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My 401(k) plan test failed... now what?

My 401(k) plan test failed... now what?

| March 12, 2018
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12 Insightful Strategies to Manage Test Failures

1. Is my data correct?

Look and verify your data. Make sure it is correct especially reviewing the status of active and terminated employees. Not having your employee's status correct in the census could affect your testing information.

2. Is there another way?

Ask your TPA or Recordkeeper for an alternate testing method.

3. Refund your employees

Take corrective measures - Refund the amount necessary to Highly Compensated employees. Make sure to communicate to those that would receive contributions, so they are not taken off guard. Provide them with a baseline to help mitigate refunds in future years if you anticipate failing testing again.

4. Reduce contributions

Reduce contributions to your highly compensated by making an employer contribution(QNEC) or a (QMC) to meet the testing requirement.  

5. Educate employees

Help employees understand the importance of saving in a way that is easy and understandable. Walk them through the advantages of saving pre-tax and via Roth. Also, mention to those that qualify what the IRS tax Credit can do for them. They typically don't realize the tax savings for participating in a plan.  

6. Financial Wellness

Employ a different tactic through Wellness campaigns and visual communication. 

7. Target the right employees

Education targeted to a specific demographic that statistics show low participation can be effective especially if you can speak to them in what matters most to them. 

8. Motivate employees

Make it a manager's goal to motivate their employees to save. Maybe, an incentive for managers to help this task become a priority.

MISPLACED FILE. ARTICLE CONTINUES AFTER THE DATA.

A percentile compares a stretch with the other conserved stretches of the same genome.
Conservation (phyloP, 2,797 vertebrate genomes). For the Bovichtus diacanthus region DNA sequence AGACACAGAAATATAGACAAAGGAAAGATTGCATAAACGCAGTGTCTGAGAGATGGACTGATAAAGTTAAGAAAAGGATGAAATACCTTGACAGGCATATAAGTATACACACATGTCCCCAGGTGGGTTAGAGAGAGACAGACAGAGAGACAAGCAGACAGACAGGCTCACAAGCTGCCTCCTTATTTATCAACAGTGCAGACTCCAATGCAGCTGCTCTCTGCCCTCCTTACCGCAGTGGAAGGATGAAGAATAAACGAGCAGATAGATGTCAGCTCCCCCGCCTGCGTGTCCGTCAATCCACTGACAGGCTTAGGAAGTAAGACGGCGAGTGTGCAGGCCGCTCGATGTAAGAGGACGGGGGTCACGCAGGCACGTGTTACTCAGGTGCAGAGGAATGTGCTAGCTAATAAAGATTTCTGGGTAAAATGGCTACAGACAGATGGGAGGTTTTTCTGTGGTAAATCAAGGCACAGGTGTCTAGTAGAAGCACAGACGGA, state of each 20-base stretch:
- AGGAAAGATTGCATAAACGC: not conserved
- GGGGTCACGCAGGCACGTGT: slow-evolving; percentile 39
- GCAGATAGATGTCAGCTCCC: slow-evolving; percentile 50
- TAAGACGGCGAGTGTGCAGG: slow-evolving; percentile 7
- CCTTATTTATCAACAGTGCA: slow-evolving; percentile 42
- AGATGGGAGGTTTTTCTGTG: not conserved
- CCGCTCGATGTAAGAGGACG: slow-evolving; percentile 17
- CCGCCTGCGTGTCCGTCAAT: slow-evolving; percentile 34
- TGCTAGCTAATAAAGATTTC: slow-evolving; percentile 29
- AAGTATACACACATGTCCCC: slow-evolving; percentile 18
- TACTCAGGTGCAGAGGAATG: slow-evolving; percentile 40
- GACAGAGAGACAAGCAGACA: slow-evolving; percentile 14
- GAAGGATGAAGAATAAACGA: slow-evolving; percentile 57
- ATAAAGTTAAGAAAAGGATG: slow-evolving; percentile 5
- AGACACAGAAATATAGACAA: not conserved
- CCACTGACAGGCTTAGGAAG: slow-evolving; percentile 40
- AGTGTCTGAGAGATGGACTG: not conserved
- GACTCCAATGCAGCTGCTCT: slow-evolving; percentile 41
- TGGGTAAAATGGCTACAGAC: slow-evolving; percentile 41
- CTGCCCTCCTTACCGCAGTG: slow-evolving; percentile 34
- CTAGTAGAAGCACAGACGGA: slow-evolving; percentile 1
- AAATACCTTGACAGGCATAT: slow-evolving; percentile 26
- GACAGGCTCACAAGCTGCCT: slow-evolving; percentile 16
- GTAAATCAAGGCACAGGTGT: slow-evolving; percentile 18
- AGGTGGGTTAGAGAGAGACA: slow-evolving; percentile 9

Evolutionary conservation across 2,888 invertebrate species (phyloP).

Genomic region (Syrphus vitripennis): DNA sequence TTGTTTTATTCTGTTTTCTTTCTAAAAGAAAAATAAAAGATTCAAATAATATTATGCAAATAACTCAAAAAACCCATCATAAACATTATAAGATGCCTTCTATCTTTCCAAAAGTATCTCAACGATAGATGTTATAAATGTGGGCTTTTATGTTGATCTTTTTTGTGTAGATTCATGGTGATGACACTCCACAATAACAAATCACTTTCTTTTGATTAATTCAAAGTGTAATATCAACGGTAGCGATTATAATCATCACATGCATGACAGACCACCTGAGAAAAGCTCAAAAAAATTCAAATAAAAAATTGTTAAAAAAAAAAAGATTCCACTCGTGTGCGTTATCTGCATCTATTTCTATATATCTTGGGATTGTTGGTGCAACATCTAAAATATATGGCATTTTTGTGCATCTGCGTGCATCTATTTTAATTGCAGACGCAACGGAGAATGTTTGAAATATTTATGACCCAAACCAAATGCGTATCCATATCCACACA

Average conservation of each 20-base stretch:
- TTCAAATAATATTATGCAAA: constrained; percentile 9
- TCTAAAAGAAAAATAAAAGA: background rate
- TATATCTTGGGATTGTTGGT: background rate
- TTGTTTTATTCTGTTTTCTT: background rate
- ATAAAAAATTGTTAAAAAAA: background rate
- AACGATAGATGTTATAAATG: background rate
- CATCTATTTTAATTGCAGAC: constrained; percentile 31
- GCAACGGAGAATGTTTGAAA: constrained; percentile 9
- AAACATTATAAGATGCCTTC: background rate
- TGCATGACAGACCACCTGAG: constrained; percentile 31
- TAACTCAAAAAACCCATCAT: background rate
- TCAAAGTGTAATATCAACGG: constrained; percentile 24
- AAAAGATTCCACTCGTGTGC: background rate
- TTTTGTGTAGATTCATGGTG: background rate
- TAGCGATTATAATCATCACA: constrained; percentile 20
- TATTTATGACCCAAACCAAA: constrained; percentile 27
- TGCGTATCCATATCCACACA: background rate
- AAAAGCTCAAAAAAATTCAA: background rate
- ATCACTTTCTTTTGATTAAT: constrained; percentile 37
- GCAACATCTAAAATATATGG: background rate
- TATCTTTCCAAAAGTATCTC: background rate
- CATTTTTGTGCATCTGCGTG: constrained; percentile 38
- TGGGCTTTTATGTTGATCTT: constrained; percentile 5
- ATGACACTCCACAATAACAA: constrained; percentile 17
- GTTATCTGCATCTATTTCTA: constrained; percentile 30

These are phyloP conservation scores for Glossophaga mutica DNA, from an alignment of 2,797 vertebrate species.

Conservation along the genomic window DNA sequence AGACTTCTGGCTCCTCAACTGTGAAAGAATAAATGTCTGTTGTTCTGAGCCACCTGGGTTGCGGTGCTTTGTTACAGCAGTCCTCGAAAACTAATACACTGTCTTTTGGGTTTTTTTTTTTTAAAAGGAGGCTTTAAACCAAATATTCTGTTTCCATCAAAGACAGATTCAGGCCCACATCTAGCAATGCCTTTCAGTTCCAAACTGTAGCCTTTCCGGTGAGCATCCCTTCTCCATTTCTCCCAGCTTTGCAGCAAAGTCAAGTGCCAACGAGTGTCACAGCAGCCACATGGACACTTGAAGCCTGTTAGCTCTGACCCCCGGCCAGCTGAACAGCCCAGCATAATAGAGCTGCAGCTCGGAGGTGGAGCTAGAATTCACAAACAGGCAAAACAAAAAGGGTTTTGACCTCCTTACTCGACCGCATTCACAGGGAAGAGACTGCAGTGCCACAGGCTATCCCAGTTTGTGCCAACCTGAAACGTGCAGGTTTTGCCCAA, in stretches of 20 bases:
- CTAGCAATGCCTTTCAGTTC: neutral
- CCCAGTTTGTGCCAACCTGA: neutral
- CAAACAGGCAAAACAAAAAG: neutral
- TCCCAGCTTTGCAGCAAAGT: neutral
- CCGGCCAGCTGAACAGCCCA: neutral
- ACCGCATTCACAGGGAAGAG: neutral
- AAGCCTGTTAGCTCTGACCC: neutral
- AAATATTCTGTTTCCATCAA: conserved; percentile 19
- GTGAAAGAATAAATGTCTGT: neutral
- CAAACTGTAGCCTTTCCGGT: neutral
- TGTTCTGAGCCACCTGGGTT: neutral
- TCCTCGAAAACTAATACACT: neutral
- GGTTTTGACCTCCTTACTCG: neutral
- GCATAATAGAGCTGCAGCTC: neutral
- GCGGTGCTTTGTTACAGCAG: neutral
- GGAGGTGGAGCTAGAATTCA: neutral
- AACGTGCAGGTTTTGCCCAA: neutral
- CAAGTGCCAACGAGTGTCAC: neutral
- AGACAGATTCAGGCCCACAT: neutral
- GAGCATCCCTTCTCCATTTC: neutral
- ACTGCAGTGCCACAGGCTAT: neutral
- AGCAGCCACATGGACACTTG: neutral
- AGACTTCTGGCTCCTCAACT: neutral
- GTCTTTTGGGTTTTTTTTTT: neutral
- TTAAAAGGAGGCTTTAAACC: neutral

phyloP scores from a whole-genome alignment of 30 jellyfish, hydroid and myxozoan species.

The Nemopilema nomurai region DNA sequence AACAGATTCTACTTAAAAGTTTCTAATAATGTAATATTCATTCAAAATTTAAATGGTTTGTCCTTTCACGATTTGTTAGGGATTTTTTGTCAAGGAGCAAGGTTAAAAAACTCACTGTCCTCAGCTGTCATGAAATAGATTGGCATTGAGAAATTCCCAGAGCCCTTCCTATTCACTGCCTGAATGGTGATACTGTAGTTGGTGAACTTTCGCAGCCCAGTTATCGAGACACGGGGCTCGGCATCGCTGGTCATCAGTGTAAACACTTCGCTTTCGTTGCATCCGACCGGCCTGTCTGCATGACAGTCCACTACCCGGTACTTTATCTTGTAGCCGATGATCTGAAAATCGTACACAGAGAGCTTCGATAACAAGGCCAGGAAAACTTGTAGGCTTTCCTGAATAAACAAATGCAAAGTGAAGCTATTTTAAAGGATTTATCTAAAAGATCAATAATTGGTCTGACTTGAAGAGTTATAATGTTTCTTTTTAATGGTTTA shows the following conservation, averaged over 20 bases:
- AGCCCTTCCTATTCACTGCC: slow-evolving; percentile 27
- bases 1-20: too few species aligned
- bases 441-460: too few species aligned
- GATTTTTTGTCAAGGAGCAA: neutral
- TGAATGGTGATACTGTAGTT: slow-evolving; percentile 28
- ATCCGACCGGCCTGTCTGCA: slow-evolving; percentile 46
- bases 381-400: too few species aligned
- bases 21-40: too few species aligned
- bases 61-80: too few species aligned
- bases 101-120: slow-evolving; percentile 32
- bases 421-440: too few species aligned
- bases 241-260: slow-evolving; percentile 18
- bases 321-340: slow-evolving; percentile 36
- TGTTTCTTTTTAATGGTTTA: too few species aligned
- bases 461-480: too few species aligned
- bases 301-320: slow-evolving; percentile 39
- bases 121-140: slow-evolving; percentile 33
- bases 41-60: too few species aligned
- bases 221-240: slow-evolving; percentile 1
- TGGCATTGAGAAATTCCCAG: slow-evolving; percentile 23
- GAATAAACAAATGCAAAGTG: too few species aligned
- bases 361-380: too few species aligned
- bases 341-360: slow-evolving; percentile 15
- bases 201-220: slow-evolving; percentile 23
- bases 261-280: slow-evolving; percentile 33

9. Make your match go far

Create a matching structure that emphasizes more deferral participation. Instead of 50% up to the first 6% what about .25% for every 1% up to 12% of pay? Same match amount but a requirement to save more to get there.

10. Auto… Auto… Auto…

Auto enroll and auto escalation. Studies show that adding auto enroll yields positive outcomes and quite often most won't opt out of being auto enrolled. Auto escalation. that is right every year auto escalate deferral rates by 1% until a cap is met at 10% or up to 15%. Don't be scared!!! The responsibility is on the employee to opt out of this program and they have time to do so.

11. Educate and Communicate

Be in front of your employees as much as possible. Don't overwhelm them but provide them with a group and one on one consultations to help them get the best value and assistance possible

12. Mid Year Test

That is right. Run a test midyear to see your progress and adjust accordingly.

This information was developed as a general guide to educate plan sponsors but is not intended as authoritative guidance or tax or legal advice. Each plan has unique requirements, and you should consult your attorney or tax advisor for guidance on your specific situation. In no way does advisor assure that, by using the information provided, plan sponsor will be in compliance with ERISA regulations.

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